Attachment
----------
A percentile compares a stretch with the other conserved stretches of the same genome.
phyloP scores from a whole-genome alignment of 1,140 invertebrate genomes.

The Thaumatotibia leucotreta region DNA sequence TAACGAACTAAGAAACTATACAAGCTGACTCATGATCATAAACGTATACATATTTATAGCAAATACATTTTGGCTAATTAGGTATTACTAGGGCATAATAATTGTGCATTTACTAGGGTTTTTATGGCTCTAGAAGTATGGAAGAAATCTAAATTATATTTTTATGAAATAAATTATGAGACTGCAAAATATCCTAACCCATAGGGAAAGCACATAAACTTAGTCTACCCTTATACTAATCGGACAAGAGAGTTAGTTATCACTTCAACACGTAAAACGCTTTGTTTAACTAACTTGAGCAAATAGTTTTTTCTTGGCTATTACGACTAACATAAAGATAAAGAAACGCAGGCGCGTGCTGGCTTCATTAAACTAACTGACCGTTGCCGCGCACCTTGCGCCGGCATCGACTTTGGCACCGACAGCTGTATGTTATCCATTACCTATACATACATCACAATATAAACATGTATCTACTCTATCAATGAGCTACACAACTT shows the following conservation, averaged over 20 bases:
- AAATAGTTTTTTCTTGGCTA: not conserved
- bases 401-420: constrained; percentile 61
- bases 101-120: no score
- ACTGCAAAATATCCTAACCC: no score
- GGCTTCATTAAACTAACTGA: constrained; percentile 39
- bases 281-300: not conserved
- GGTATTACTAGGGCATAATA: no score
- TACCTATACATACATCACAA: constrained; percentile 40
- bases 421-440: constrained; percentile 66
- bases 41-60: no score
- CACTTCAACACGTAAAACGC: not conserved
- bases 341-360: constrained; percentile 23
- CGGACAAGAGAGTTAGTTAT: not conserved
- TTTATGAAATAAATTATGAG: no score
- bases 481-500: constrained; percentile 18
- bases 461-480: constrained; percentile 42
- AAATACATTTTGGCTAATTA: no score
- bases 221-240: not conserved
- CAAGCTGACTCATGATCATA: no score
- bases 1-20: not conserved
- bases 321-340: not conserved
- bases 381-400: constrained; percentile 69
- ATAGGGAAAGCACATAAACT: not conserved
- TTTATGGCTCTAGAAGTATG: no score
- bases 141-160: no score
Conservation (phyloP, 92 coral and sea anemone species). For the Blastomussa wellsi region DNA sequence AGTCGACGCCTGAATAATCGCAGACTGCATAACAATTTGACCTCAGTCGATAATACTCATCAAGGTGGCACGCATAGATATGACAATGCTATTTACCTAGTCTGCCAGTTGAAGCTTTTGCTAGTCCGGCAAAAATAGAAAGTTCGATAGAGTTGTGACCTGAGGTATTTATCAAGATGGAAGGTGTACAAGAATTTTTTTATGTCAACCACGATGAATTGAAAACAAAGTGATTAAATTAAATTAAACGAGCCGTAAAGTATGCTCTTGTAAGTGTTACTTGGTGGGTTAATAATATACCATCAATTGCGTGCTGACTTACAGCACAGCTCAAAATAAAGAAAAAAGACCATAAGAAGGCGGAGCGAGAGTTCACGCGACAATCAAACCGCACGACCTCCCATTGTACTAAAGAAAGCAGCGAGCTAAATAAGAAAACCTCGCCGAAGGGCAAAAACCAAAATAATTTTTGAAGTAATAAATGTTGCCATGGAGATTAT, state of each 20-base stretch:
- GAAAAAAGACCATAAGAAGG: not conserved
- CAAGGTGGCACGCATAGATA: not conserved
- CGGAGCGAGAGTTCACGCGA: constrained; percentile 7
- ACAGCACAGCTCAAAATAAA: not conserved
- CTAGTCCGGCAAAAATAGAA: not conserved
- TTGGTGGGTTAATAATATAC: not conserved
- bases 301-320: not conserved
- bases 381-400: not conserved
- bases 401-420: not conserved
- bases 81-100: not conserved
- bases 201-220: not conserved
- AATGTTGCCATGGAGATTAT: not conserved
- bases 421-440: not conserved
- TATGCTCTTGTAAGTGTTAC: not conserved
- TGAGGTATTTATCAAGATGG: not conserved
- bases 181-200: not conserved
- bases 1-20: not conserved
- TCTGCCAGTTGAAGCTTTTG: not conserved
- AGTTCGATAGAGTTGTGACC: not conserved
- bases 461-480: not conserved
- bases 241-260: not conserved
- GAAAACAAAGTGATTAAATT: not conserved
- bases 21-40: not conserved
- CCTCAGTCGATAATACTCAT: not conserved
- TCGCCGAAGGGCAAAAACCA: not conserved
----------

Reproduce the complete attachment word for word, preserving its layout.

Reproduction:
A percentile compares a stretch with the other conserved stretches of the same genome.
phyloP scores from a whole-genome alignment of 1,140 invertebrate genomes.

The Thaumatotibia leucotreta region DNA sequence TAACGAACTAAGAAACTATACAAGCTGACTCATGATCATAAACGTATACATATTTATAGCAAATACATTTTGGCTAATTAGGTATTACTAGGGCATAATAATTGTGCATTTACTAGGGTTTTTATGGCTCTAGAAGTATGGAAGAAATCTAAATTATATTTTTATGAAATAAATTATGAGACTGCAAAATATCCTAACCCATAGGGAAAGCACATAAACTTAGTCTACCCTTATACTAATCGGACAAGAGAGTTAGTTATCACTTCAACACGTAAAACGCTTTGTTTAACTAACTTGAGCAAATAGTTTTTTCTTGGCTATTACGACTAACATAAAGATAAAGAAACGCAGGCGCGTGCTGGCTTCATTAAACTAACTGACCGTTGCCGCGCACCTTGCGCCGGCATCGACTTTGGCACCGACAGCTGTATGTTATCCATTACCTATACATACATCACAATATAAACATGTATCTACTCTATCAATGAGCTACACAACTT shows the following conservation, averaged over 20 bases:
- AAATAGTTTTTTCTTGGCTA: not conserved
- bases 401-420: constrained; percentile 61
- bases 101-120: no score
- ACTGCAAAATATCCTAACCC: no score
- GGCTTCATTAAACTAACTGA: constrained; percentile 39
- bases 281-300: not conserved
- GGTATTACTAGGGCATAATA: no score
- TACCTATACATACATCACAA: constrained; percentile 40
- bases 421-440: constrained; percentile 66
- bases 41-60: no score
- CACTTCAACACGTAAAACGC: not conserved
- bases 341-360: constrained; percentile 23
- CGGACAAGAGAGTTAGTTAT: not conserved
- TTTATGAAATAAATTATGAG: no score
- bases 481-500: constrained; percentile 18
- bases 461-480: constrained; percentile 42
- AAATACATTTTGGCTAATTA: no score
- bases 221-240: not conserved
- CAAGCTGACTCATGATCATA: no score
- bases 1-20: not conserved
- bases 321-340: not conserved
- bases 381-400: constrained; percentile 69
- ATAGGGAAAGCACATAAACT: not conserved
- TTTATGGCTCTAGAAGTATG: no score
- bases 141-160: no score
Conservation (phyloP, 92 coral and sea anemone species). For the Blastomussa wellsi region DNA sequence AGTCGACGCCTGAATAATCGCAGACTGCATAACAATTTGACCTCAGTCGATAATACTCATCAAGGTGGCACGCATAGATATGACAATGCTATTTACCTAGTCTGCCAGTTGAAGCTTTTGCTAGTCCGGCAAAAATAGAAAGTTCGATAGAGTTGTGACCTGAGGTATTTATCAAGATGGAAGGTGTACAAGAATTTTTTTATGTCAACCACGATGAATTGAAAACAAAGTGATTAAATTAAATTAAACGAGCCGTAAAGTATGCTCTTGTAAGTGTTACTTGGTGGGTTAATAATATACCATCAATTGCGTGCTGACTTACAGCACAGCTCAAAATAAAGAAAAAAGACCATAAGAAGGCGGAGCGAGAGTTCACGCGACAATCAAACCGCACGACCTCCCATTGTACTAAAGAAAGCAGCGAGCTAAATAAGAAAACCTCGCCGAAGGGCAAAAACCAAAATAATTTTTGAAGTAATAAATGTTGCCATGGAGATTAT, state of each 20-base stretch:
- GAAAAAAGACCATAAGAAGG: not conserved
- CAAGGTGGCACGCATAGATA: not conserved
- CGGAGCGAGAGTTCACGCGA: constrained; percentile 7
- ACAGCACAGCTCAAAATAAA: not conserved
- CTAGTCCGGCAAAAATAGAA: not conserved
- TTGGTGGGTTAATAATATAC: not conserved
- bases 301-320: not conserved
- bases 381-400: not conserved
- bases 401-420: not conserved
- bases 81-100: not conserved
- bases 201-220: not conserved
- AATGTTGCCATGGAGATTAT: not conserved
- bases 421-440: not conserved
- TATGCTCTTGTAAGTGTTAC: not conserved
- TGAGGTATTTATCAAGATGG: not conserved
- bases 181-200: not conserved
- bases 1-20: not conserved
- TCTGCCAGTTGAAGCTTTTG: not conserved
- AGTTCGATAGAGTTGTGACC: not conserved
- bases 461-480: not conserved
- bases 241-260: not conserved
- GAAAACAAAGTGATTAAATT: not conserved
- bases 21-40: not conserved
- CCTCAGTCGATAATACTCAT: not conserved
- TCGCCGAAGGGCAAAAACCA: not conserved